Refine by

Refine which News & Insights you’re viewing by using the boxes below.

Clear all filters »

Get in touch

If you are interested in finding out more about us, the projects we have worked on or any of our services, get in touch here

Studying prices and quality of rail passenger services

10 August 2017

Rail fares in most of Europe were at one point strictly regulated as a function of distance, in many cases to avoid private sector railways exploiting their market power. While some European railways still have such “kilometric” fares, at least for longer-distance travel, recent work by Steer Davies Gleave has revealed increasing diversity in not only the structure and level of fares but also how they are sold as tickets.

Pressure from competing airlines, and in some cases from open access rail operators, has led many rail operators to abandon kilometric fares in favour of charging what the market will bear or, increasingly, offering discounts for less flexible advance purchase or off-peak tickets. There is also a divergence between long-distance and international fares, typically left to the market, and regional and suburban fares, typically specified by the relevant local authorities and tailored to commuters and those who need to change between rail, tram and bus.

Many larger cities have now switched to zonal fares, whether a single zone covering the whole city, or concentric rings, or sectors or a mosaic of zones, some of which extend up to 50 kilometres from the city centre. Varying the number and size of the zones, and the discounts for all-day or period tickets, allows the authorities to vary the relative prices paid in the city centre and the suburbs, by peak and off-peak passengers, or by regular users or brief visitors.   

Rail process and quality study

One consequence of local variations in fares is that every city has a different approach. In some cities fares are based on distance, or the number of zones entered, but in others each ticket is valid for a specific period of time. A “day” ticket may be valid on a calendar date or, as in Budapest, for exactly 24 hours after it is bought. The range of discounts available for particular groups varies widely: transitions between free travel, child and adult fares occur at almost every age up to 18, or in some cases are deferred for students or the unemployed. Fares for the elderly may apply from a particular age, or from industry-specific retirement dates, or be linked to a pensionable injury. Discounted or free travel may also be offered to families or groups of unrelated people travelling together. In some states parents have railcards entitling any children with them to a discount, but in others children have railcards nominating the parents and grandparents with whom they may travel.

Two European states,  the Netherlands and Switzerland, have divided their entire network into fares zones, although individual cities or conurbations can still offer local fares and discounts. In the Netherlands, the OV-Chipkaart smart card allows passengers to pay for any journey by touching in and out, although lower fares may be available. Switzerland offers four different types of season ticket, depending on whether commuters wish merely to travel between two points, or to include local travel at one or both ends, or to have access to all modes of public transport across a particular area.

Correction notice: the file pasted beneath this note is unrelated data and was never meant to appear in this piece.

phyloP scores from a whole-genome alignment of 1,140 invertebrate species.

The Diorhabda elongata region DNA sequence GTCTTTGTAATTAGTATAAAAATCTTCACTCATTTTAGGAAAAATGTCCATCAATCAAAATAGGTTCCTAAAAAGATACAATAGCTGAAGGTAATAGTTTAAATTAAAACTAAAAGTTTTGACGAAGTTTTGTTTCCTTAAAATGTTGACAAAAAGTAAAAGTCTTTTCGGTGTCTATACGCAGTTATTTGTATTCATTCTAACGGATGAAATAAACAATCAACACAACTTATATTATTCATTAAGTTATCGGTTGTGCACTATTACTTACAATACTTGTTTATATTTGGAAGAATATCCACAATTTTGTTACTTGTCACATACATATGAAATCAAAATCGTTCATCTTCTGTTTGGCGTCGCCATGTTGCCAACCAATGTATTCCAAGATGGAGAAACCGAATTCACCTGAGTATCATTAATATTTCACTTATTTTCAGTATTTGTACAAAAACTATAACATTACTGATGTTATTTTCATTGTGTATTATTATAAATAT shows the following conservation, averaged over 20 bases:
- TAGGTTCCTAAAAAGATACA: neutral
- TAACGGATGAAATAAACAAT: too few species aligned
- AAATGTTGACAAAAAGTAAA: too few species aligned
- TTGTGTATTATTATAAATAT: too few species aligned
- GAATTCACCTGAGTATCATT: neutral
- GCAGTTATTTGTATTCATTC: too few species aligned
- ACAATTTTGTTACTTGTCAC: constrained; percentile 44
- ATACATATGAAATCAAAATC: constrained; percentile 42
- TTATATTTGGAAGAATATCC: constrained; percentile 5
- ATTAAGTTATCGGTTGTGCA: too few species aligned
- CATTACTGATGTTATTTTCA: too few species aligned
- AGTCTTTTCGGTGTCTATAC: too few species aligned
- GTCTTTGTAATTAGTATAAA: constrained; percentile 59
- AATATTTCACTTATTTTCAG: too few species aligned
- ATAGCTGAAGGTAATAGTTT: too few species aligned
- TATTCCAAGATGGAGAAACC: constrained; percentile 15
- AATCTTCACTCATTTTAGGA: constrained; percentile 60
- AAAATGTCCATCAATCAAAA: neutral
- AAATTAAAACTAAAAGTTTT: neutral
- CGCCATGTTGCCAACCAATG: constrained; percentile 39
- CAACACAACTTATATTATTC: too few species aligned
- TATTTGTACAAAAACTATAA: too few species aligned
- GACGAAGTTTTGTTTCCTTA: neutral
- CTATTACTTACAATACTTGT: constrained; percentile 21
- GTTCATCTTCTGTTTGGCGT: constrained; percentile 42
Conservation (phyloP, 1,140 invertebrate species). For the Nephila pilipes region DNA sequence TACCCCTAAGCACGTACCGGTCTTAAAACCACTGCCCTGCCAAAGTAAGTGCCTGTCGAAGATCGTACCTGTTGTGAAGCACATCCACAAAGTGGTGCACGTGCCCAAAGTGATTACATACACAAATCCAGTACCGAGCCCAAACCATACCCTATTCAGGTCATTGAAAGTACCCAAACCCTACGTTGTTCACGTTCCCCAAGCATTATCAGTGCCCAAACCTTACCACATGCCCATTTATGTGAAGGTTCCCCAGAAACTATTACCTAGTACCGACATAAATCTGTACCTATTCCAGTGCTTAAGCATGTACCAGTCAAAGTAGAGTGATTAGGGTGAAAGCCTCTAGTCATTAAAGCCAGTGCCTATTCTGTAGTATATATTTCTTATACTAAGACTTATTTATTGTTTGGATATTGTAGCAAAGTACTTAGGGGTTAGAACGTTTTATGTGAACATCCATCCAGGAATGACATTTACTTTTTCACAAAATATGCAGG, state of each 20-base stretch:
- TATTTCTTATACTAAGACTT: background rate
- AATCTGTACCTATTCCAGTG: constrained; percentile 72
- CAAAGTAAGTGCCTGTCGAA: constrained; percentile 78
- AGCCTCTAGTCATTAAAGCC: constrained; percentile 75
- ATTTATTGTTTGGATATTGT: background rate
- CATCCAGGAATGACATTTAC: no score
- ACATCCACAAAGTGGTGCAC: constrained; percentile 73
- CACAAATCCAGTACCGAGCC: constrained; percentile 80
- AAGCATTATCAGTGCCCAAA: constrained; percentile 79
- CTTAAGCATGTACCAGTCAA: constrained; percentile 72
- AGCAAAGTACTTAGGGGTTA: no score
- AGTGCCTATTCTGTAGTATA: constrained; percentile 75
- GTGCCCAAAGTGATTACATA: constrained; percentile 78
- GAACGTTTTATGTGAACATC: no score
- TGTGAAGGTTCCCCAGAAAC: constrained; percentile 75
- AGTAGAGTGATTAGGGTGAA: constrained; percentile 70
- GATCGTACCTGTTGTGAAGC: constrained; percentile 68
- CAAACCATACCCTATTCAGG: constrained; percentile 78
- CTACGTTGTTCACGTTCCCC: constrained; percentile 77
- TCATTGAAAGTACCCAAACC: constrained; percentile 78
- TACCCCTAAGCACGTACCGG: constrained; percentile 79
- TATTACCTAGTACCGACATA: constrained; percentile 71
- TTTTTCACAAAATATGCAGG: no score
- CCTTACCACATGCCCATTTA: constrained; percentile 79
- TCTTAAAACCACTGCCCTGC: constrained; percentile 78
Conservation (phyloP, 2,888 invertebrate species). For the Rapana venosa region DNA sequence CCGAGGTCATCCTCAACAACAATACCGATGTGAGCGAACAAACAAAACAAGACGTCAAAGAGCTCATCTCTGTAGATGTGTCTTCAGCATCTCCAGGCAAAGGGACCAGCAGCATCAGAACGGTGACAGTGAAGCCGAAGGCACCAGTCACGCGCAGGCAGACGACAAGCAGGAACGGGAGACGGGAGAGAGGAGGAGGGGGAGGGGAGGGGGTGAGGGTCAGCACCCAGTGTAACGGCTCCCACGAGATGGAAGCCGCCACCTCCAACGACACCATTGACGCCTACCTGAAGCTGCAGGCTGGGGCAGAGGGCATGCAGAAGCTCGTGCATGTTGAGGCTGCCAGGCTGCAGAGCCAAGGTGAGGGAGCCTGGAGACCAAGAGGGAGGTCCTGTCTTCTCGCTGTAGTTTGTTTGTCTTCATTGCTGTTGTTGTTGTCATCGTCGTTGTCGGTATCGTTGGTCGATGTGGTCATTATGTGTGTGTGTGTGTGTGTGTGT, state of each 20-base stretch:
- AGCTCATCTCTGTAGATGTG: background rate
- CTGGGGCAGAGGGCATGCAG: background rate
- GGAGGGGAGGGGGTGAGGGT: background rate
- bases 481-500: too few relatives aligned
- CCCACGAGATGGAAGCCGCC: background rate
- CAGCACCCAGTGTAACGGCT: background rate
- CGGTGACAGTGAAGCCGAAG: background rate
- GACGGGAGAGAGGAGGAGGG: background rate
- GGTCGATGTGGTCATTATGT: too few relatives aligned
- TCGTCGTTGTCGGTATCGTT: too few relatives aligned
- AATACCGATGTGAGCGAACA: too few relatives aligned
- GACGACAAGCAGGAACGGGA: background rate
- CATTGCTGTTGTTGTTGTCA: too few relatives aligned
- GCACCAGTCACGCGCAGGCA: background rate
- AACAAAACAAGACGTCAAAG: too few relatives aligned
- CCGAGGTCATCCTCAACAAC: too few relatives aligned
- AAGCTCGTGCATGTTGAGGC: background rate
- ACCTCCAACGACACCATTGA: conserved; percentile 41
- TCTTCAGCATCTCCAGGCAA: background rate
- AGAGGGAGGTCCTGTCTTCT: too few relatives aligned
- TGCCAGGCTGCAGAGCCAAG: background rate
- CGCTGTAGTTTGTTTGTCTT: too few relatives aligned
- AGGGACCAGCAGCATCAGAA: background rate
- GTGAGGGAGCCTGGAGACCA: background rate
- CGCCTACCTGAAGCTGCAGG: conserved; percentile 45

Smart cards such as the OV-Chipkaart are becoming more common but require the provision of card readers which may not be cost-effective unless, as is common in Great Britain, they are accompanied by barriers which also reduce or prevent ticketless travel. Many cities with a tradition of “open” public transport systems, in contrast, have retained paper tickets, backed up with random ticket inspections, although in some cases M-tickets, displayed as a bar or QR code, can be bought and “carried” on a mobile phone. 

London, which introduced its Oyster smart card in 2003, now accepts payment by contactless credit and debit cards from banks around the world, meaning that visitors need only “touch in” and “touch out” with their existing card to pay for their travel.

Contactless payment began on the buses in December 2012, expanded to other modes in September 2014, and by July 2016 more than 500 million journeys had been paid for with more than 12 million cards from 90 different countries. In July 2016 Transport for London signed a licence agreement¹ allowing the underlying system to be used by other cities.   

¹ Details of the licensing agreement can be found here:

Written by Dick Dunmore.

About the author

Dick Dunmore's picture
Dick Dunmore
Dick has worked in a number of areas including the structure of the rail industry, regulation of rail access and rail fares, appraisal of rail infrastructure, rolling stock and services, business planning and competitor analysis of airports, airport rail links and ferries, and contracting in the bus industry.

Subscribe to our Newsletters

The Review

We produce a number of periodic newsletters, that are full of stories about innovation, best practice and industry opinion.

 Subscribe now »

Follow us on Twitter »

Next Thursday our colleagues Riccardo Bobisse and James Brown will discuss the dedicated connectivity and wayfindin… by @SDGworld

Get in touch

If you are interested in finding out more about us you can stay in touch in the following ways: